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McG (1968)

Joseph McGinty Nichol

Type :  

  Summary  

Joseph McGinty Nichol , better known as McG, is an American director and producer of film and television, as well as a former record producer.

He began his career in the music industry, directing music videos and producing various albums. He later rose to prominence with his first film, Charlie's Angels, which had the highest-grossing opening weekend for a directorial debut at the time. Since then, he has directed three other films, including Terminator Salvation, and has executive produced numerous television programs, such as The O.C., Chuck, and Supernatural.

McG also owns a production company, Wonderland Sound and Vision, founded in 2001, which has overseen the production of the films and television shows he has worked on since Charlie's Angels: Full Throttle.

  Biography  

 early life
Joseph McGinty Nichol was born in Kalamazoo, Michigan, and grew up in Newport Beach, California. Because his uncle and grandfather were also named Joe, his mother nicknamed him McG to avoid confusion, which has stuck with him since the day he was born. He had a brother, and his father owned a company that tested drugs for pharmaceutical firms.

McG attended Corona del Mar High School, where he met Mark McGrath, initially wanting to become the lead singer of a band he formed with McGrath. However, he failed as a front man and persuaded McGrath to take over, working behind the scenes as producer and marketer for the band, which later scored several hit singles as Sugar Ray. By the age of 22, after he went to UC Irvine and earned a Bachelor of Arts degree for psychology, Sugar Ray signed onto a label and began touring. Around the time, McG worked as a still photographer, shooting local bands and musicians. This led him to form a record label known as G Recordings in 1993.

 career
 Early work
In 1995, McG produced Sugar Ray's first album and co-wrote several songs on their second, including their smash hit "Fly." His music career included directing over fifty music videos, such as Smash Mouth's "All Star" and The Offspring's "Pretty Fly ", and Basement Jaxx's "Where's Your Head At?" and directing documentaries on Korn and Sugar Ray. In 1997, he was awarded the Billboard's Pop Video of the Year Award for Smash Mouth's "Walking on the Sun" and the Music Video Production Association's Pop Video of the Year Award for Sugar Ray's "Fly." Eventually, this landed him in the television commercial business, directing advertisements for Major League Baseball and Coca-Cola. A notable one was a commercial for Gap, which was honored at the 1999 London International Film Festival.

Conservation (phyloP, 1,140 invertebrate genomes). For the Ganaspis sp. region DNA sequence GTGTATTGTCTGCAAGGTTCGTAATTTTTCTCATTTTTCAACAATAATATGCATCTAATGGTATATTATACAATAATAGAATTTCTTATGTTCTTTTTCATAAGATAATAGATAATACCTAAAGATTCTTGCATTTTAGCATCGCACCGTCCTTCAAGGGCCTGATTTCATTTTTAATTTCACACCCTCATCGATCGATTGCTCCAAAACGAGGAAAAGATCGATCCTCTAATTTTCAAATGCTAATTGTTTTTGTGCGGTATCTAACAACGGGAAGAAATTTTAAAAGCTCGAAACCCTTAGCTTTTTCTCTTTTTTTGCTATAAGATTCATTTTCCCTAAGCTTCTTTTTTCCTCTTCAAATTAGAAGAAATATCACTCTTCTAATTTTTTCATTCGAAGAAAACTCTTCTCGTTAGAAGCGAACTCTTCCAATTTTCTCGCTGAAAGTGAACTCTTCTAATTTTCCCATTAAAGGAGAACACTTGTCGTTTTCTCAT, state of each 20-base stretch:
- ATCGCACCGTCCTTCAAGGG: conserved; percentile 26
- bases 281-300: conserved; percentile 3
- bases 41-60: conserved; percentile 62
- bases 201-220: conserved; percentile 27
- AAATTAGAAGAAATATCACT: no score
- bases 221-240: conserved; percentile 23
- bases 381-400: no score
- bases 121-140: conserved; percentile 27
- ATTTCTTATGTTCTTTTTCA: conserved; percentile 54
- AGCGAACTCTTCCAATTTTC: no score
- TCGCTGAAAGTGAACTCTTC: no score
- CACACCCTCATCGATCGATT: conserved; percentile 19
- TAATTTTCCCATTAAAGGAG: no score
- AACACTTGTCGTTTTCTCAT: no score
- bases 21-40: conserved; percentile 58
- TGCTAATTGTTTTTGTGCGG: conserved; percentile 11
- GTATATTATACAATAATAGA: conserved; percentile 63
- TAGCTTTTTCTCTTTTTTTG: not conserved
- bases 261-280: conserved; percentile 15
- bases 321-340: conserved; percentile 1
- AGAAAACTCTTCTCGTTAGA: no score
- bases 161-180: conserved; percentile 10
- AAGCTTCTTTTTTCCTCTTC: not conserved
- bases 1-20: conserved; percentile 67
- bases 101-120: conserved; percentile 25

2000–2007
Impressed with McG's music videos, Drew Barrymore approached him about directing a Charlie's Angels film. He accepted, wanting to take on bigger projects, and pitched the movie to the studio executives, who were initially reluctant but later approved the project after much persistence. Being paid $350,000, the film was released in 2000 and went on to gross over $250 million worldwide with mixed critical reception from critics and fans alike. However, he won the Hollywood Breakthrough Award at the 6th Annual Hollywood Film Festival held in 2002. Proving himself to be quite bankable, Sony paid him $2.5 million to helm Dreadnought for Red Wagon Entertainment, a military action-drama following the captain of a small ship as he attempts to save the survivors of a shot-down commercial airliner and evade the captain of the Dreadnought, a technologically advanced and heavily armed ship, that tries to cover up the incident. He was also set to develop a sequel to Charlie's Angels and present his film producing debut with Airshow, the latter of which has yet to be made.

Afterward, in February 2002, Jon Peters and Lorenzo di Bonaventura attached him onto the fifth installment in the Superman film series that was in development hell, thus putting his previous projects on hold. McG and Peters hired J. J. Abrams to pen a new script for the film entitled Superman: Flyby, which was submitted in July 2002. Bailing out of the project in favor of Charlie's Angels: Full Throttle in September 2002, McG was replaced by Brett Ratner. Meanwhile, he developed and co-created a television series with John McNamara called Fastlane , which was eventually canceled after one season due to the high costs of each episode. Josh Schwartz approached him and his producing partner, Stephanie Savage, about another television series as well, The O.C. , which revolved around the lives of several teenagers based in McG's hometown of Newport Beach. McG was set to direct the Pilot, but because of scheduling conflicts with Charlie's Angels: Full Throttle, he was replaced by Doug Liman. The show ended after four seasons in 2007.

The sequel to Charlie's Angels followed in 2003, and although not as successful as the first, Charlie's Angels: Full Throttle also made over $250 million worldwide. Shortly thereafter, Sony extended its first-look production deal with Wonderland Sound and Vision for an additional three years, with Hot Wheels, Airshow, and Radiant on their film slate. Since then, none of those films have been developed, with the former, which was previously supposed to be a directing vehicle for him in 2003 , being put into turnaround in 2009.